The technique of producing air trap decorative effects in glass is described fully in the patent taken out by Benjamin Richardson in 1857. In essence it is produced by creating indentations on the surface of a parison/bulb of glass and coating this all over with a thin layer of glass thereby trapping air in the cavity created by the indentations. The indentations can be created by a mould with protuberances on the inside, by a rib mould or by picking up equally spaced canes. These techniques were referred to by Joseph Webb, the second cousin of Thomas Wilkes Webb, who took out a patent in the United States for opaque air trap glass, in 1886.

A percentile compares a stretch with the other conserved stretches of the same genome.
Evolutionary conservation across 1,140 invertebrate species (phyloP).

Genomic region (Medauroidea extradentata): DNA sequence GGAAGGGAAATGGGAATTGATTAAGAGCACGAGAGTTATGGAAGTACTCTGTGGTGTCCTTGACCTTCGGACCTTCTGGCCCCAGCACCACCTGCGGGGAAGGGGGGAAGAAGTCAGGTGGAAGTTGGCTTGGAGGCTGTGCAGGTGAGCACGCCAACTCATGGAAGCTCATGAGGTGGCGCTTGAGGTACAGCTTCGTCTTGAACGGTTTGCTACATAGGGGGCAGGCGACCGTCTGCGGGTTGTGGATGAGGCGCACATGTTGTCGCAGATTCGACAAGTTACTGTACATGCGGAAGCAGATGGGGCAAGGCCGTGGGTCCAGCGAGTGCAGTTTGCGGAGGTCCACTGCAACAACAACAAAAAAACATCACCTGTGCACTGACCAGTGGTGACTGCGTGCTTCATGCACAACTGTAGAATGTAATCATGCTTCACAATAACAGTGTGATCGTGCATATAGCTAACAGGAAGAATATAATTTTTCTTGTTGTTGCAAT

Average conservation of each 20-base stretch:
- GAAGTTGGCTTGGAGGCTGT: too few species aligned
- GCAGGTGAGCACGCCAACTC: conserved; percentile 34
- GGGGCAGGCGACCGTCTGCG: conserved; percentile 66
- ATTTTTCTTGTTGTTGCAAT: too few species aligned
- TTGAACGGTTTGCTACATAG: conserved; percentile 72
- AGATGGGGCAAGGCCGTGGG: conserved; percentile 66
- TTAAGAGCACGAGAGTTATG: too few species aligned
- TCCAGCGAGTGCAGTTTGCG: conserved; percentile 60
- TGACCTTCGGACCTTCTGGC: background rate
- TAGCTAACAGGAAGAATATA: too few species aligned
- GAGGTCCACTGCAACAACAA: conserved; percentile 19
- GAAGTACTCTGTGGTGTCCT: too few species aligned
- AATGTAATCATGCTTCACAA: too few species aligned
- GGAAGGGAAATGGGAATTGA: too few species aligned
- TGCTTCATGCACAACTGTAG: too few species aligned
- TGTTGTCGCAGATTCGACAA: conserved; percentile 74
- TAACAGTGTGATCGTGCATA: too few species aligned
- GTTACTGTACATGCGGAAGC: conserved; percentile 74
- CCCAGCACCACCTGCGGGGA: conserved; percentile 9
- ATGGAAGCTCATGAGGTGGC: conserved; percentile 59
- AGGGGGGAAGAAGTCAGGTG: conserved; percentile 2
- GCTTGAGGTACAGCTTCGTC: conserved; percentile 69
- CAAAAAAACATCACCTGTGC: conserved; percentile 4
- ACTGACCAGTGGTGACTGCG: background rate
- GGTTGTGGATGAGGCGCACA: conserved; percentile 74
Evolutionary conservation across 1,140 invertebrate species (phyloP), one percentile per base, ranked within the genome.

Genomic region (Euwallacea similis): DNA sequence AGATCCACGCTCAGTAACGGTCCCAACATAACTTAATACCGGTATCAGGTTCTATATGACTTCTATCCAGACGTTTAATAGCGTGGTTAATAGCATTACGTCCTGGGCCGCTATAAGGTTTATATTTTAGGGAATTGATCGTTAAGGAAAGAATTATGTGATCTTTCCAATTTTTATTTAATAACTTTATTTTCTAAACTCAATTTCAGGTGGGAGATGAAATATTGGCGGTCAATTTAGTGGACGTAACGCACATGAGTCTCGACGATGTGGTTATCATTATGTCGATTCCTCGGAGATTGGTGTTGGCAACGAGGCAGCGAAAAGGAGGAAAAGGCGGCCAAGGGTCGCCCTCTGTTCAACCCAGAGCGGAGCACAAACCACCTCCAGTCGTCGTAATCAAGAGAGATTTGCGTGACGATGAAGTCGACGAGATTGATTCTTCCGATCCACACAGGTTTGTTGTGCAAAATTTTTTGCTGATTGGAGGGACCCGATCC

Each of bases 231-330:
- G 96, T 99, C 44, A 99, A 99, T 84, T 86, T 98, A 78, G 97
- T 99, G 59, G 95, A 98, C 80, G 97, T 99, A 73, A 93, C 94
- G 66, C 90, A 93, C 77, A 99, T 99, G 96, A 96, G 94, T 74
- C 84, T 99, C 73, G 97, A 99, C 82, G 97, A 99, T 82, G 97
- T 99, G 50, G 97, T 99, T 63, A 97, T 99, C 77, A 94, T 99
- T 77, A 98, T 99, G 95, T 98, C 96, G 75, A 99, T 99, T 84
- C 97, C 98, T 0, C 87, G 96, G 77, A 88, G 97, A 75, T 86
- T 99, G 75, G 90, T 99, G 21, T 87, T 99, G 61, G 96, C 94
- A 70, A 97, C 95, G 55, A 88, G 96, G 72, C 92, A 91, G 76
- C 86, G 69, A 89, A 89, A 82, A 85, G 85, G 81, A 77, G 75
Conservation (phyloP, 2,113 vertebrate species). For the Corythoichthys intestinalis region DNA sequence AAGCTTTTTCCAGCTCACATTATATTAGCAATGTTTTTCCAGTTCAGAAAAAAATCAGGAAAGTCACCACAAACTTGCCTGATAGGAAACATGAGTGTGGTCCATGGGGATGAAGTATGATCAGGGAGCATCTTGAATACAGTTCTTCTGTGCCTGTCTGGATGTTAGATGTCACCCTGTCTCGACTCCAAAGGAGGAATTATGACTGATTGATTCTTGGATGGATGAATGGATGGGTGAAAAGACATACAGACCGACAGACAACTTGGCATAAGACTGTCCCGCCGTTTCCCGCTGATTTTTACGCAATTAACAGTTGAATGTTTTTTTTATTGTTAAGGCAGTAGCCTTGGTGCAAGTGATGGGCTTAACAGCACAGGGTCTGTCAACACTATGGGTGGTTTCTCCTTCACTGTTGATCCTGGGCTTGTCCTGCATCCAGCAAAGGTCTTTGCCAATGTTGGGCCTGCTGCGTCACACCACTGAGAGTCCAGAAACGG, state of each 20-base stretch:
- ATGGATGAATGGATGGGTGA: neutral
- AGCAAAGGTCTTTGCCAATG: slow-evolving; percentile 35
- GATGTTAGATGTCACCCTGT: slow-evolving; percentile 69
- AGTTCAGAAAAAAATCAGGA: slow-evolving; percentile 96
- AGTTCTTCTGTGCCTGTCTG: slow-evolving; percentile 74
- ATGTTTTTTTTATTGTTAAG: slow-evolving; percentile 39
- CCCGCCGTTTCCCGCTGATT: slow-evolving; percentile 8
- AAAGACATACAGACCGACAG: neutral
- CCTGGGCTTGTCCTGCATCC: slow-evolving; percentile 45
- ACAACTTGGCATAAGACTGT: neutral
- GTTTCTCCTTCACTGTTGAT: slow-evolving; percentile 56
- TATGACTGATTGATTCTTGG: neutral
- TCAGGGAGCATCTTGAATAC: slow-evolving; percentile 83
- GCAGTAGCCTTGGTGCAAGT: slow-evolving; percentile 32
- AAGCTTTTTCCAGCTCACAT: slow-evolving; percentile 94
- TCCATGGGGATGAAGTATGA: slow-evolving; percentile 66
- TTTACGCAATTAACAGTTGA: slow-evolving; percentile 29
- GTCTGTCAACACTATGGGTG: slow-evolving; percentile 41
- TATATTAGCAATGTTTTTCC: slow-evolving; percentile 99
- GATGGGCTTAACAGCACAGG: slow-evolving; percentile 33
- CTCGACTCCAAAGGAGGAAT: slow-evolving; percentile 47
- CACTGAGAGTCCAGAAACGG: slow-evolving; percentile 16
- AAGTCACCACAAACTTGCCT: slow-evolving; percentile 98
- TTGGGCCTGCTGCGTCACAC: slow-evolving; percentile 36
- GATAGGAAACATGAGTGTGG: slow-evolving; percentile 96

Interestingly Joseph Webb took out a second patent, in 1887 as assignor to the Phoenix Glass Co., for exactly the same type of glass but with a satin finish.
Although no details are available these patents were preceded in England by a patent application by William Webb Boulton on 7th August 1885 who described the glass as “Nacre de Perle“; the translated name “Mother of Pearl” is that now used in America for all types of satin air trap glass.
Nacre de Perle was also advertised in America by La Belle Glass Company where Harry Northwood was technical and works manager.
Air trap decoration can be divided into two types. Air twist, a spiral of air tubes, and regular patterned air trap, where the air is trapped in patterns moulded on the surface of an inner layer of glass. Both forms were popular and produced by a number of the Stourbridge glass manufacturers and throughout the world, including Italian replicas.